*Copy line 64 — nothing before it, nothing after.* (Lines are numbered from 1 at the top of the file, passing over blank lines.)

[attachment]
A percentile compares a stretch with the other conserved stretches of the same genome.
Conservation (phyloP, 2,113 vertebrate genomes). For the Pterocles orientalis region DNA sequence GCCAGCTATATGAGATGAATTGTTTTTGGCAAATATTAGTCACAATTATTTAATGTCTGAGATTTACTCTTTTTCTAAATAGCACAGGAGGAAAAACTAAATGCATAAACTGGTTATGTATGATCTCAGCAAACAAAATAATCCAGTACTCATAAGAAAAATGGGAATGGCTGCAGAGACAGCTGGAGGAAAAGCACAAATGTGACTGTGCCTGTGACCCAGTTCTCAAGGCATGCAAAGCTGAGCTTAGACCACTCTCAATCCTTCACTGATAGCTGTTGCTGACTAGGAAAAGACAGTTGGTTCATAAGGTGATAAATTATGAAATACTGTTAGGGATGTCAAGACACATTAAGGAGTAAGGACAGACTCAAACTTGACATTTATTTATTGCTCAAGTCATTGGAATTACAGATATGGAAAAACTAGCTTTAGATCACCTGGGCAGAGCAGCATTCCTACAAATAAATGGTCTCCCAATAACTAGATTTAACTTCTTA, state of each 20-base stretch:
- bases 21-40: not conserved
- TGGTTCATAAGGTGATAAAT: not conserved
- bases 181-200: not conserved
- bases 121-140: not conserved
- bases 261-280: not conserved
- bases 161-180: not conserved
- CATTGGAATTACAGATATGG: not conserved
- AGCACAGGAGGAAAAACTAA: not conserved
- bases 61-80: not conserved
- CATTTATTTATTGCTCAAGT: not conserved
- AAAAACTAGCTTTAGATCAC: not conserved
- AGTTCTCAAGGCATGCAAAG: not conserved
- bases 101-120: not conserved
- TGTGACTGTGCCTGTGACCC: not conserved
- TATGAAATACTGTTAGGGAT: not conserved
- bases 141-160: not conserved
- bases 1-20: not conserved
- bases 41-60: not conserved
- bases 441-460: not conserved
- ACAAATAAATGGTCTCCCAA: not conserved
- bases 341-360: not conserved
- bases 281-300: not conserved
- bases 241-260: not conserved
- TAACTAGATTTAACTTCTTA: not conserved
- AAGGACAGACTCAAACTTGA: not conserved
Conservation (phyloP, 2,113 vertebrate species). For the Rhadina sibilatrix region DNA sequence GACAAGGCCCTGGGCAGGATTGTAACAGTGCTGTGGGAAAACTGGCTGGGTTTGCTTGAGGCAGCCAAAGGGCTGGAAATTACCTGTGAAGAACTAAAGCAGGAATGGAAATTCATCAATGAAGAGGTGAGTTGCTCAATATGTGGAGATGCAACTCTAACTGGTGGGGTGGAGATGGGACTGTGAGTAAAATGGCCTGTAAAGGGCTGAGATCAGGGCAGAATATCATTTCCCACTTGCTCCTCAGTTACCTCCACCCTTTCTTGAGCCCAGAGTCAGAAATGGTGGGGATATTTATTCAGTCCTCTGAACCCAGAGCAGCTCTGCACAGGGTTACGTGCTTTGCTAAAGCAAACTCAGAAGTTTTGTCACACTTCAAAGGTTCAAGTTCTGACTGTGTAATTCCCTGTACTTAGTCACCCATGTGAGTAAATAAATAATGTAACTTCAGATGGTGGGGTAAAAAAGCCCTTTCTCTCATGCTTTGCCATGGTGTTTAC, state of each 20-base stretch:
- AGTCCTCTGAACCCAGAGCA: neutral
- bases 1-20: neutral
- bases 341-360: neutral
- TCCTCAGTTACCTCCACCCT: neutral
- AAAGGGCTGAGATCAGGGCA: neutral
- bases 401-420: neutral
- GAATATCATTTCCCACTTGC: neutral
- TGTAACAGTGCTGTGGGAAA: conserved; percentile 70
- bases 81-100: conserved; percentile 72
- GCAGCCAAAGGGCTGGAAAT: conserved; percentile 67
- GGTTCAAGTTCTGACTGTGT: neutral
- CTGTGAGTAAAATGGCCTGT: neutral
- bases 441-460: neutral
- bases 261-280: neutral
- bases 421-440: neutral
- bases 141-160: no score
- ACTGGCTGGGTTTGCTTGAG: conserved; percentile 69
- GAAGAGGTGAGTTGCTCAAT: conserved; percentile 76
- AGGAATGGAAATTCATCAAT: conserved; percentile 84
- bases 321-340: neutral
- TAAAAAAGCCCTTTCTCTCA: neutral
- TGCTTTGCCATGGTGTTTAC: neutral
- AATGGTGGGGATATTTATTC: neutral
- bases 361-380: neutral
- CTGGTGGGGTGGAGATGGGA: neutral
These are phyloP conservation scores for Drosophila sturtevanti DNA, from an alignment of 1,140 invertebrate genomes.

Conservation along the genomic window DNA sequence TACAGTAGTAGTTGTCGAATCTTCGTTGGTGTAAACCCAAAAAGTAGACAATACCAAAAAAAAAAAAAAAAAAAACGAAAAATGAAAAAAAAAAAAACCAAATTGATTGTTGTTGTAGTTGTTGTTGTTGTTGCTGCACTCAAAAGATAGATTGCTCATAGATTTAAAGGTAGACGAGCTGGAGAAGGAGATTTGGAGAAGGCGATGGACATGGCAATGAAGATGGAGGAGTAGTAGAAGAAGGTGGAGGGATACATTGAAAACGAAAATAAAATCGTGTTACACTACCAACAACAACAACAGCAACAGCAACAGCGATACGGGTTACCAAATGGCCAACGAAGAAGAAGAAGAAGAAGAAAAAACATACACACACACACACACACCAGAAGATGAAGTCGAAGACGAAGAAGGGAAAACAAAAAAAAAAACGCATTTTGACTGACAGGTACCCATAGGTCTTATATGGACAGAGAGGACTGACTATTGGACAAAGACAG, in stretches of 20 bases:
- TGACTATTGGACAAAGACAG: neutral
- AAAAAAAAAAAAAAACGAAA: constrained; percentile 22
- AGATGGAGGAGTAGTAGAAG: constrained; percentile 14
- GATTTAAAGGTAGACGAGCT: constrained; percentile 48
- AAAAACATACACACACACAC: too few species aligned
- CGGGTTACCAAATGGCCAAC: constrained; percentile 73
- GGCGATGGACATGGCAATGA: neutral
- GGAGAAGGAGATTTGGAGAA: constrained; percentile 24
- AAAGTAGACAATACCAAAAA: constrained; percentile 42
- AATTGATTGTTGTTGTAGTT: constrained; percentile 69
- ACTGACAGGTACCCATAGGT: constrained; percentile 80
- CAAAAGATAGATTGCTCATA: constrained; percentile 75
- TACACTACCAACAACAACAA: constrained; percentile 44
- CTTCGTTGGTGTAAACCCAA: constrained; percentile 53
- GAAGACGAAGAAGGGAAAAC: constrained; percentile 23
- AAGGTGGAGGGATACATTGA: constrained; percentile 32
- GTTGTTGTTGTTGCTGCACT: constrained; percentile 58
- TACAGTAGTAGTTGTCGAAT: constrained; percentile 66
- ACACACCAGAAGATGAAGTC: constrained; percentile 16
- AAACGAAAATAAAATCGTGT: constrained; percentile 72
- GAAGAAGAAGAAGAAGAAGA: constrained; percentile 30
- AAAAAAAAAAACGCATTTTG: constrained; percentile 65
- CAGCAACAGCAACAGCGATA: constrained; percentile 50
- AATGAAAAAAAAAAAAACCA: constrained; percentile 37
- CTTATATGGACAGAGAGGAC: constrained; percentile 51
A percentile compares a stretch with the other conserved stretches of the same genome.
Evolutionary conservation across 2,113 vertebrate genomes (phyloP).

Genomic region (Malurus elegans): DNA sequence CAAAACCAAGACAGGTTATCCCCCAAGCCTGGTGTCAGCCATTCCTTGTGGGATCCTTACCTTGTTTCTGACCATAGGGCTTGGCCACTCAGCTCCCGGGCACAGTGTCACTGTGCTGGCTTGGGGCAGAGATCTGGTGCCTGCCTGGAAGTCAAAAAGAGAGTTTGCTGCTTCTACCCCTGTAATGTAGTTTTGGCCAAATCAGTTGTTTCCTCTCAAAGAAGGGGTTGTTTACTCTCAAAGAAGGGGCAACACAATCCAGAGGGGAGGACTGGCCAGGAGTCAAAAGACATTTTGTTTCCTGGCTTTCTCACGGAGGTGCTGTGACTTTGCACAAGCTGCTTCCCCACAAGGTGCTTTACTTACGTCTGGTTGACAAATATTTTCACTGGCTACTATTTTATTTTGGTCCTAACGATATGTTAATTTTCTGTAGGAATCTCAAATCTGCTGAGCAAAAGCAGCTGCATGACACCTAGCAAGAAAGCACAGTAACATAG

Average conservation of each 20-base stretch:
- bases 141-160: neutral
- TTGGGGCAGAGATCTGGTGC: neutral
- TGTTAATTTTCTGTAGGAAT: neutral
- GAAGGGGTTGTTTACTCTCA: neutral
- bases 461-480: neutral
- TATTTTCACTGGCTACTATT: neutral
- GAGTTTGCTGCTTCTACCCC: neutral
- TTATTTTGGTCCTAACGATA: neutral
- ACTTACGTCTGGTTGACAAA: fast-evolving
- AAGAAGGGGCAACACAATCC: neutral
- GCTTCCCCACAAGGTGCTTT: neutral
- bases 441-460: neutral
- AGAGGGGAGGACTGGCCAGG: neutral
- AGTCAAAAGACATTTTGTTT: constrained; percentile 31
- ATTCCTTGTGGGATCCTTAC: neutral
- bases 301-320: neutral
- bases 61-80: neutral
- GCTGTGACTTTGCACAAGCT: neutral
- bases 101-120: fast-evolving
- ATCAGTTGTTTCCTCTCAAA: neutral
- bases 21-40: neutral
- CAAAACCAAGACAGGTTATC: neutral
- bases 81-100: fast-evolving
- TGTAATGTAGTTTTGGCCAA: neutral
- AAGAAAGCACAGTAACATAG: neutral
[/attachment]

- AAAGTAGACAATACCAAAAA: constrained; percentile 42